Alan Turing’s Enigma Revealed

January 30, 2013

You may have heard many incredible things about Alan Turing, the British mathematician who lived only to the age of 41 (from 1912 to 1954). He is best known, perhaps, for his work in computer science, and particularly the Turing machine, which is considered, for all intents and purposes, one of the earliest modern computational machines thanks to its ability to mimic any computer algorithm (although it was never intended for practical use, serving as more of a theoretical computing test). He is also well known for developing the Turing test, meant to help humans gage the relative intellect of artificial intelligence through a series of questions meant to determine whether the recipient is a human or a computer based on the way it “thinks”. In short, he was a man who thought like a computer and taught computers to think like men. But there’s a lot more to this incredible historical figure than his technical brain, and Andrew Hodges seeks to reveal the man behind the myth in his audio book, “Alan Turing: The Enigma”.

Although there are those who claim Turing is the inventor of the earliest computer as we know it, this is not exactly true. In fact, many claims about this incredible man have been exaggerated more than a little (he steered the Allied forces towards victory against the Nazis?!). But Hodges takes a pretty fair and balanced look at the man and sifts through the stories to find the heart of Alan Turing. Working with the science available to him at the time, Turing certainly accomplished a lot, including the conceptualization of a universal machine that could do the tasks of any other machine on the planet. And as for single-handedly winning WWII, the exaggeration may have some small kernel of fact at its core since Turing was part of a cryptanalysis team working to decode German ciphers, and he helped to create a machine that could crack the infamous “enigma” code.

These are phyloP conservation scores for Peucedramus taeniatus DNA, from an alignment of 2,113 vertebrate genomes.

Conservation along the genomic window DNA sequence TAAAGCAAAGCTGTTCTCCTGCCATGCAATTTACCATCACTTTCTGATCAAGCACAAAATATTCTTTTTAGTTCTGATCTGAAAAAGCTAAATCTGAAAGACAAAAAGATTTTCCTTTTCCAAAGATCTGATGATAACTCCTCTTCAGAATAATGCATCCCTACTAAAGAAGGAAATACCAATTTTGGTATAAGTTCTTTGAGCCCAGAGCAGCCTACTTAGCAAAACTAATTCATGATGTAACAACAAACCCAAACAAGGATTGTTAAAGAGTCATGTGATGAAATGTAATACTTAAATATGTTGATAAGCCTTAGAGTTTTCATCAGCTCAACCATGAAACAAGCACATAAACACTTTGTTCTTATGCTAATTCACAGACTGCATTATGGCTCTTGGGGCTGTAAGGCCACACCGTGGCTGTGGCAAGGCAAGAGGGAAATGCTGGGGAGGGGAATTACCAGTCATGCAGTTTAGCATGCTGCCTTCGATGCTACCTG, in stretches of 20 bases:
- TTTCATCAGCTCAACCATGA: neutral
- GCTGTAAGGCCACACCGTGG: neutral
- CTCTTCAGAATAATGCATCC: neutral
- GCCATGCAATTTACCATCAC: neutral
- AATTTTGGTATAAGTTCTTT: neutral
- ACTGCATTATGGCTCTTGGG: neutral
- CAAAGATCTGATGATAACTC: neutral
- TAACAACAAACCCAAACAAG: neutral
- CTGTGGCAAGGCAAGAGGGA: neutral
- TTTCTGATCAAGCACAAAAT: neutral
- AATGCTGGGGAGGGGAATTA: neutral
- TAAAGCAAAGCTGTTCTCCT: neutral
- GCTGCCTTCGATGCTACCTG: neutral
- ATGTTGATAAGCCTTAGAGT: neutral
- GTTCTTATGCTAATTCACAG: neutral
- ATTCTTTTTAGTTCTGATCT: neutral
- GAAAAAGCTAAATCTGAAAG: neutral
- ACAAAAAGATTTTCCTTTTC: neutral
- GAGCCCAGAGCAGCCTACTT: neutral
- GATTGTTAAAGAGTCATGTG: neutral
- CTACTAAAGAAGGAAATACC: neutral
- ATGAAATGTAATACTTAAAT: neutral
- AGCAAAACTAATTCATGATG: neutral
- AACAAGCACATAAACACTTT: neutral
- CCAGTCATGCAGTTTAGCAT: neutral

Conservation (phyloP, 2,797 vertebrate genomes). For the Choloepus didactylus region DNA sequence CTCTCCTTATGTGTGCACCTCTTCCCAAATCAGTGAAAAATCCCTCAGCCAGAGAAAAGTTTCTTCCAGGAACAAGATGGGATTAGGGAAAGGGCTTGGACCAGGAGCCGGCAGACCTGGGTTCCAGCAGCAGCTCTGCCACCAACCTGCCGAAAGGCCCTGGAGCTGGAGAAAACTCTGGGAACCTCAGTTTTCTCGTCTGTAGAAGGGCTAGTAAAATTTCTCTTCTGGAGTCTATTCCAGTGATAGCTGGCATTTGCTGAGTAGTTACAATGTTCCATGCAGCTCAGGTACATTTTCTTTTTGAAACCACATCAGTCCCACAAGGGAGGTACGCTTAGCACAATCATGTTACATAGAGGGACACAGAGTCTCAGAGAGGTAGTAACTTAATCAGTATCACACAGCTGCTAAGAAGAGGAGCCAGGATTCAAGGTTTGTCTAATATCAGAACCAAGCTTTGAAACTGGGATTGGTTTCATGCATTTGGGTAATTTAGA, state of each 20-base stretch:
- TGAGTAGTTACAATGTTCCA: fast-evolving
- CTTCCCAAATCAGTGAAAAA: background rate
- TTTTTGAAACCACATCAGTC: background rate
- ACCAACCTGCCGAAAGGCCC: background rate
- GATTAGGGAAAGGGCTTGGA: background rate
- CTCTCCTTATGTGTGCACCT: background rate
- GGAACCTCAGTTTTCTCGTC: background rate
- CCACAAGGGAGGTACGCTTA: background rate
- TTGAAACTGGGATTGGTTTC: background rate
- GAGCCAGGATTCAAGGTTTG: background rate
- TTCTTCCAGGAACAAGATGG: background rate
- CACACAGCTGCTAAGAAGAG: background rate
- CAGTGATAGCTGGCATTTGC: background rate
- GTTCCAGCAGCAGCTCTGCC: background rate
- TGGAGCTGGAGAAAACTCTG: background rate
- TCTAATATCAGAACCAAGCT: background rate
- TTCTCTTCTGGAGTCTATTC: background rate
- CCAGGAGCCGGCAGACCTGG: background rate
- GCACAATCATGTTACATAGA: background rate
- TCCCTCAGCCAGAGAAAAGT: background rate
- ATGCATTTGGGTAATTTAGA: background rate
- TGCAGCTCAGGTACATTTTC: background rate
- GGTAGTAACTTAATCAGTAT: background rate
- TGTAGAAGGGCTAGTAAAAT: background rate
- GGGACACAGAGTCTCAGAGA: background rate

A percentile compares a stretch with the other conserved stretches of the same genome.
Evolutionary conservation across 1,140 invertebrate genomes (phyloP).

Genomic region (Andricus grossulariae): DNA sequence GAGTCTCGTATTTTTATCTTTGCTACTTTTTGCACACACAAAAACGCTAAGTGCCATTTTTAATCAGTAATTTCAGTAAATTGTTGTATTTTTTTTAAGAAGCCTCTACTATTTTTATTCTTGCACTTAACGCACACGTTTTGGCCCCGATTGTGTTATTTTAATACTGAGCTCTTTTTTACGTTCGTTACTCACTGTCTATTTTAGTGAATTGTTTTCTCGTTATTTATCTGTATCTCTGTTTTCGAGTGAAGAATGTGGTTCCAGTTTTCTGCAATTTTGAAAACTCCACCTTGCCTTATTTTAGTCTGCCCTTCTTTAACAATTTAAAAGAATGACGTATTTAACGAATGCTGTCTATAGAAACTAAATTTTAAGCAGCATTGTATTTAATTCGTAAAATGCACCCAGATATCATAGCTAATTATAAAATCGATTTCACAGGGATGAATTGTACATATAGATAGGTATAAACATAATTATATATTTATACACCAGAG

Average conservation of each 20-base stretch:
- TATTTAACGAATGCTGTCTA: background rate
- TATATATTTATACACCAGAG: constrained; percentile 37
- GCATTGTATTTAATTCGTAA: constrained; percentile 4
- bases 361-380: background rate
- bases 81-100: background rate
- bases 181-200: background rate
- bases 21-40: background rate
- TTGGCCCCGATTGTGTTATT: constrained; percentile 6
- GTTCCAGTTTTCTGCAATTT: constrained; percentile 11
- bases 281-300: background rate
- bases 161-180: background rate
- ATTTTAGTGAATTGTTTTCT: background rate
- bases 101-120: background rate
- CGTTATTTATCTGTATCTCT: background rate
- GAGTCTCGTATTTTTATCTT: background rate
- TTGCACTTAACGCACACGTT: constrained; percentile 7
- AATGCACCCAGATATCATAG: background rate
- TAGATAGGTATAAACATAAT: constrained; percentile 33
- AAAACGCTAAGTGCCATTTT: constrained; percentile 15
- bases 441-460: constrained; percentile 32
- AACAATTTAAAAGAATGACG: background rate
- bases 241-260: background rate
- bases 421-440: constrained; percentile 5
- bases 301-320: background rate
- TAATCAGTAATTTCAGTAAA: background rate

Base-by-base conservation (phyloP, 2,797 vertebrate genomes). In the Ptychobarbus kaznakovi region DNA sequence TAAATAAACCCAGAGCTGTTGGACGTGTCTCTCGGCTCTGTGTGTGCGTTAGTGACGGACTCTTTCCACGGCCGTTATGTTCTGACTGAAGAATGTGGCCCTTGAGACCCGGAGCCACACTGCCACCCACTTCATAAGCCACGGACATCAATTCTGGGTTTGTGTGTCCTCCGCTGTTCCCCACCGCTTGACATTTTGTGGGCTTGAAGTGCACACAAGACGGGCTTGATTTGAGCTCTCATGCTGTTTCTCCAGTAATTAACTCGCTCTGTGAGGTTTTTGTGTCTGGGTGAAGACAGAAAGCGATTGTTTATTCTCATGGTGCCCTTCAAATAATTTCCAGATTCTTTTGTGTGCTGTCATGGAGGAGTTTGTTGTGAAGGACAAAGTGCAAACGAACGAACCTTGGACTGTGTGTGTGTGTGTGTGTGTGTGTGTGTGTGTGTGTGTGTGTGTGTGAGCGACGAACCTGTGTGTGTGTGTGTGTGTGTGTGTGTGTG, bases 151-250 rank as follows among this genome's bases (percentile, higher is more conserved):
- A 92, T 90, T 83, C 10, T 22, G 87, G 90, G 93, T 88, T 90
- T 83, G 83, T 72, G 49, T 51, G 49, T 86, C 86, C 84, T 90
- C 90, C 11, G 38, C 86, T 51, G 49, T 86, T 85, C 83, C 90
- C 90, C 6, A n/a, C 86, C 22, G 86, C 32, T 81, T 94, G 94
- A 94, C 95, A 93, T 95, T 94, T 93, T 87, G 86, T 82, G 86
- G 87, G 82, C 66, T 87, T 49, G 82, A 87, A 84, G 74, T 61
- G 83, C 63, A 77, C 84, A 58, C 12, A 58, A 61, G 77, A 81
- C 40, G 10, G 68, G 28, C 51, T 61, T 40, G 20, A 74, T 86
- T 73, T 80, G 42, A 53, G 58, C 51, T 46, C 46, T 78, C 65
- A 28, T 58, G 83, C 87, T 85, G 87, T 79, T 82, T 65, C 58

Of course, Turing also had a personal life, and in his own time he was perhaps even more widely known for his personal proclivities than for his intellectual pursuits. As it turned out, he was homosexual, and such acts were deemed illegal in England during his lifetime. Following a relationship with a younger man, Turing was slapped with criminal charges, convicted, and forced to undergo hormonal treatments to “cure” him. In addition, he was stripped of his security clearance, which made it impossible for him to continue his work in cryptography for the government. Within two years, this incredible genius would be found dead in his apartment after committing suicide by dosing himself with cyanide.

In so many ways, Turing was ahead of his time, a visionary who not only thought like a machine but also saw through social stigmas and dared to live his life the way he pleased. Unfortunately, that life would be cut tragically short, but not before he made his mark on the world of computer science. In truth, some of his theoretical ideas would not come to fruition until many years later when they were rediscovered; that’s how far ahead of his time he was. Consumers who use computers today and students who use upper training to learn computer systems are equally in debt to the late, great Alan Turing. And although we are left to wonder what he might have done if given more time, his contributions to computer science still have an impact today.

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